Really, I could have stayed here all day long as I am sure we only saw a small portion of the museum itself not to mention the many many artefacts. Now I am ready to start reading more history about ancient Egypt as it really is fascinating. (*the two building photos are from my friend, Thomas)

Lunch time - Kushari!

Of course we were still on our tight, tight timeframe and our meal was basically ready for us, so we walked up steep stairs to this little alley restaurant and got ready for one of the classic meals in Cairo: Kushari. I had absolutely no idea what to expect but I was starving. We were first brought out little side dishes of fried onion, roasted chickpeas, and a tomato sauce which you could add a hot sauce to which would make it spicier - I like my food spicy! We picked at the chickpeas and onions until we were lightly scolded. Then they brought out the dish and it was carb overload! Macaroni, rice, lentils... then you add the side ingredients and mix it up to your taste. It was absolutely (and surprisingly) delicious! I could not eat the whole thing, of course, but I would definitely recommend it and would have again.

The Citadel and Mosque of Muhammed Ali

Our next stop was the Citadel, and I was super interested as I had read much about Saladin, the Arab ruler who had fought the Crusaders. He is believed to have been Kurdish, but he conquered much of the middle east and was revered even by his enemies. I most recently read about him in the historical fiction book, Land Beyond the Sea, where he was a main character along with the unfortunate Christian King Baldwin IV (leper king), who was equally admired. Sharon Kay Penman was one of my favorite authors who sadly passed away a couple years ago and this was her last book - she brought real history to life as no one else I have ever read before or since. I recommend this book if you are interested.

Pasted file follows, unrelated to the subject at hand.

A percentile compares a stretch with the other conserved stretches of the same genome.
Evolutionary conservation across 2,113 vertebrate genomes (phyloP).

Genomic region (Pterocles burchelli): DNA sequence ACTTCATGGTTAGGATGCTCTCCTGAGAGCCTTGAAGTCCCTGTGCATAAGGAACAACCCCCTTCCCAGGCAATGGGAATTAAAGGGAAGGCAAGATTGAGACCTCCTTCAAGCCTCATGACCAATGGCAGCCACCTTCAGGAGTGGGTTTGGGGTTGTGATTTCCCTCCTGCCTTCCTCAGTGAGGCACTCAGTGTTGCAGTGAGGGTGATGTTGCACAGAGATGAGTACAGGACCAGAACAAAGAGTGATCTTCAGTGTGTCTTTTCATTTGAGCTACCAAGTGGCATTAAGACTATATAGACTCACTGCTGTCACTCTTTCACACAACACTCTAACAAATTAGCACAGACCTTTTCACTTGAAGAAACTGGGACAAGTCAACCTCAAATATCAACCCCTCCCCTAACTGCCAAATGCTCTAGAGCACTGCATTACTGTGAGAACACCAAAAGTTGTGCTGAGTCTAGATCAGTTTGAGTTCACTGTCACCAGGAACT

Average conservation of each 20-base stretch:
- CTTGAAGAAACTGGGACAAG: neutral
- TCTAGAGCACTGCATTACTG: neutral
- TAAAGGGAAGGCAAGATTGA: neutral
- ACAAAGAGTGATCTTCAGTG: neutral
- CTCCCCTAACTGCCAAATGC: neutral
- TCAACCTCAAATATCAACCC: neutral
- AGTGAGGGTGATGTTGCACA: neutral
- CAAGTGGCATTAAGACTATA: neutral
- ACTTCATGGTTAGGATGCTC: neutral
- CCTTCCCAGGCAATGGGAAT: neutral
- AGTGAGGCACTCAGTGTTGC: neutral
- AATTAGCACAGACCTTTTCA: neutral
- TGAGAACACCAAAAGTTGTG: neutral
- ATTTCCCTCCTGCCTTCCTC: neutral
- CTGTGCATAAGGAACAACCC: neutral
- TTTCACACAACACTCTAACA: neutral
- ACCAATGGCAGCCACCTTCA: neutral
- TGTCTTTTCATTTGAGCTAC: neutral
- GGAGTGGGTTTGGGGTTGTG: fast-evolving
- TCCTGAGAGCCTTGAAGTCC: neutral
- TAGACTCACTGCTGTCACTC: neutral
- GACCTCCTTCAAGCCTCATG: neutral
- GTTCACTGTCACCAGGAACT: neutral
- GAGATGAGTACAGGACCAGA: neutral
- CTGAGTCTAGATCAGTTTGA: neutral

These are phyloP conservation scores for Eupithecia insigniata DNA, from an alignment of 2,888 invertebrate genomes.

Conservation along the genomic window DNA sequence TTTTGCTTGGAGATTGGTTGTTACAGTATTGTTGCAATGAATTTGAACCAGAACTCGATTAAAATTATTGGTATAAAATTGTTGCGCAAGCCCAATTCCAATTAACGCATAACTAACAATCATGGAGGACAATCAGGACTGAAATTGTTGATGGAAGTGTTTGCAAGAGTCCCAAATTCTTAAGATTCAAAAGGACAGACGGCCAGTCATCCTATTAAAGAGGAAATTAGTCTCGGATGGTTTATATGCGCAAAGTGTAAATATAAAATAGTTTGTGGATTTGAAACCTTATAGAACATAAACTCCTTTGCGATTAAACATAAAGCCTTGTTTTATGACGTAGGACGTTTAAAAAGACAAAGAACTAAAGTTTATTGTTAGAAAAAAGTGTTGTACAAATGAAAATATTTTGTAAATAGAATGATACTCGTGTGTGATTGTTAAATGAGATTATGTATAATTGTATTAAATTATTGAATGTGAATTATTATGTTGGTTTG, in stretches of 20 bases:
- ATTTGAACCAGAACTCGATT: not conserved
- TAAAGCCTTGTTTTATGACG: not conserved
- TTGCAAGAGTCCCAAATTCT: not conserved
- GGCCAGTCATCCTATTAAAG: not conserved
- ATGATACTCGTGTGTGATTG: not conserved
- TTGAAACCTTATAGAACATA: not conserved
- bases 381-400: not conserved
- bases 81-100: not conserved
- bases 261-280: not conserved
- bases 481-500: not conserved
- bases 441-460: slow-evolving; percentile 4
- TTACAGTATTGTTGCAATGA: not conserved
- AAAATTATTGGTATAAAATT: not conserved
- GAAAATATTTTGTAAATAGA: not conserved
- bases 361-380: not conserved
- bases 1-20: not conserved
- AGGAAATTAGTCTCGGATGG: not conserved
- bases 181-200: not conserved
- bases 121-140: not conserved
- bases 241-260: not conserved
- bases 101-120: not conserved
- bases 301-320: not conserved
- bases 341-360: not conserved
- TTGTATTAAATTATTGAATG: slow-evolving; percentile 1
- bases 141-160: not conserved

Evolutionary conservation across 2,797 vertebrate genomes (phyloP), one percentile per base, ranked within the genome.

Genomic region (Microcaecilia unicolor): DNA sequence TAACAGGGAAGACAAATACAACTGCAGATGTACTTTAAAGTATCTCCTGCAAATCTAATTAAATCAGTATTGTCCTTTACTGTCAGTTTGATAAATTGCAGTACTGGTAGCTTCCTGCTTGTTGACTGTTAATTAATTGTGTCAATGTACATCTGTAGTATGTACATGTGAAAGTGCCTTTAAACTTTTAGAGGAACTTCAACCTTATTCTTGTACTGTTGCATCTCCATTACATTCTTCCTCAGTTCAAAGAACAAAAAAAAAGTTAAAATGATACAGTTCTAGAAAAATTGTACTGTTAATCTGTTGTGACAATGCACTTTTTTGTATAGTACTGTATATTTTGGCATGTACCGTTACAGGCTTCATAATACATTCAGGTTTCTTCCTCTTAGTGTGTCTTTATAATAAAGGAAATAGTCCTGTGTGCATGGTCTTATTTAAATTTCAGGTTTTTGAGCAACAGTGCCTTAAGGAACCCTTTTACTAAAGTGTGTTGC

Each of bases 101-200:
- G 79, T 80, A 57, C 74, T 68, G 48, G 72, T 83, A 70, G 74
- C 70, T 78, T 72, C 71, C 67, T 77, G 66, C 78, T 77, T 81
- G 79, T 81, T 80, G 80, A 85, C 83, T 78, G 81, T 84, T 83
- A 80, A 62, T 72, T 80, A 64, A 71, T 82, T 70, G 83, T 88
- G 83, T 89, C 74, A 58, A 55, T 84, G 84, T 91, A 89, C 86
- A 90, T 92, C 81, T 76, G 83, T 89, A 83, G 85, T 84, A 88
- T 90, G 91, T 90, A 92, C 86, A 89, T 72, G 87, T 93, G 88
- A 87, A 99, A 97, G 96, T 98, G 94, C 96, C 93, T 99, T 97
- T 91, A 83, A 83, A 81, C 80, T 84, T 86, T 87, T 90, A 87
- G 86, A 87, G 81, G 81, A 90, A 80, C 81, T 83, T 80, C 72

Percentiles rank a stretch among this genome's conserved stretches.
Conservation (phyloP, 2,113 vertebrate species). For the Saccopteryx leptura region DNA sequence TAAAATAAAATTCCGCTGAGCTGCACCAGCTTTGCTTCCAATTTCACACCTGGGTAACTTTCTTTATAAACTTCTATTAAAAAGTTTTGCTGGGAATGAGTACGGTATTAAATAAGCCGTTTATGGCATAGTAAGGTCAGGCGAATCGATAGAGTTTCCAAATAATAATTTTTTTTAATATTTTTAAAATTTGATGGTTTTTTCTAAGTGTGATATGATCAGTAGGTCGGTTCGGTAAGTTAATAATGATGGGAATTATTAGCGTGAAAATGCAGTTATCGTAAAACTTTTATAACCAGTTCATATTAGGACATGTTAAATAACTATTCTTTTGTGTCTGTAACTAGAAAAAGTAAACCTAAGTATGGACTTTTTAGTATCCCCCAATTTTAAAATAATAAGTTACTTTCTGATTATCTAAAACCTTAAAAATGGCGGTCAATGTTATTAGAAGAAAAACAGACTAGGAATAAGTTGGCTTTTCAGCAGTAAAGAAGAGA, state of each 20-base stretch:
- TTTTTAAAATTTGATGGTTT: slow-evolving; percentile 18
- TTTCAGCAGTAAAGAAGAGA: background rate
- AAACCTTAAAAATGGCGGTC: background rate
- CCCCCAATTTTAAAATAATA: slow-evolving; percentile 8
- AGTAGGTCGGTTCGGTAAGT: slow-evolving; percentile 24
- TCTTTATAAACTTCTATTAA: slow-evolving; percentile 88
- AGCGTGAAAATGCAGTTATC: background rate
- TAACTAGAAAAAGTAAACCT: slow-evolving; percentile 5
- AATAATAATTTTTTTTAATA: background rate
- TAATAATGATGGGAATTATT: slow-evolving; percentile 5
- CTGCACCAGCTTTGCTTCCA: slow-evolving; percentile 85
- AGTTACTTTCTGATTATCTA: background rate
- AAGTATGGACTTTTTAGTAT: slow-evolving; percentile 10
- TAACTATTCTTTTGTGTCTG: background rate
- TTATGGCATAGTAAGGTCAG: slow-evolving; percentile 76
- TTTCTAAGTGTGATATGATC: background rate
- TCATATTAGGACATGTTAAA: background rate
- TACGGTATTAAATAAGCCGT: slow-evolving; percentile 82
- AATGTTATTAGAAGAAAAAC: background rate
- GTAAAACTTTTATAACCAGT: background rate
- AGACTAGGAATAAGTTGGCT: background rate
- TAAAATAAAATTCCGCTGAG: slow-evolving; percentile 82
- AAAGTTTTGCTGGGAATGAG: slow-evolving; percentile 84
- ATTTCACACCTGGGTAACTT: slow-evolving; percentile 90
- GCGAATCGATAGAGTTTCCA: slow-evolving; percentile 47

Anyway, one thing I remember from the book was the new castle in Cairo, with a well (I did not realize it was such an accomplishment until we came) and that he had left it in his younger brother's hands at one point while he went on campaign. So, I was quite excited to see this castle. The Citadel itself is relatively straightforward and I like that it seems to be a working area, not just abandoned or used solely for tourism. Of course we were on a schedule and that meant we had limited time to admire the fortification itself.

Instead, our main purpose to visit was one of the mosques within: Mosque of Muhammed Ali. And I will not complain one bit because it was absolutely stunning. It is less than 200 years old, but has a real old world, commanding presence to it as well as intricate and beautiful architecture and aesthetics. Just lovely. You have to take your shoes off or put a protective covering over the top, but we were all dressed modestly so did not need headscarves or anything. The courtyard was a sight to behold itself and I tried to walk around in peace for a few minutes. Then you enter and I think I just gasped. The ceilings / domes are high and intricate. The lighting is calm. The space is huge. The columns are polished. I was spellbound. One of the loveliest mosques I have see, though it was different as most are very light, while this one had a bit of a cathedral feel to it in that it was lit from the interior and less from sunlight.

Then you step out the other door where you get amazing views over the city of Cairo. From here, you can also see the two tall pyramids in the distance - incredible. We were given a few minutes to get photos before having to leave again (before using a rare restroom).

More shopping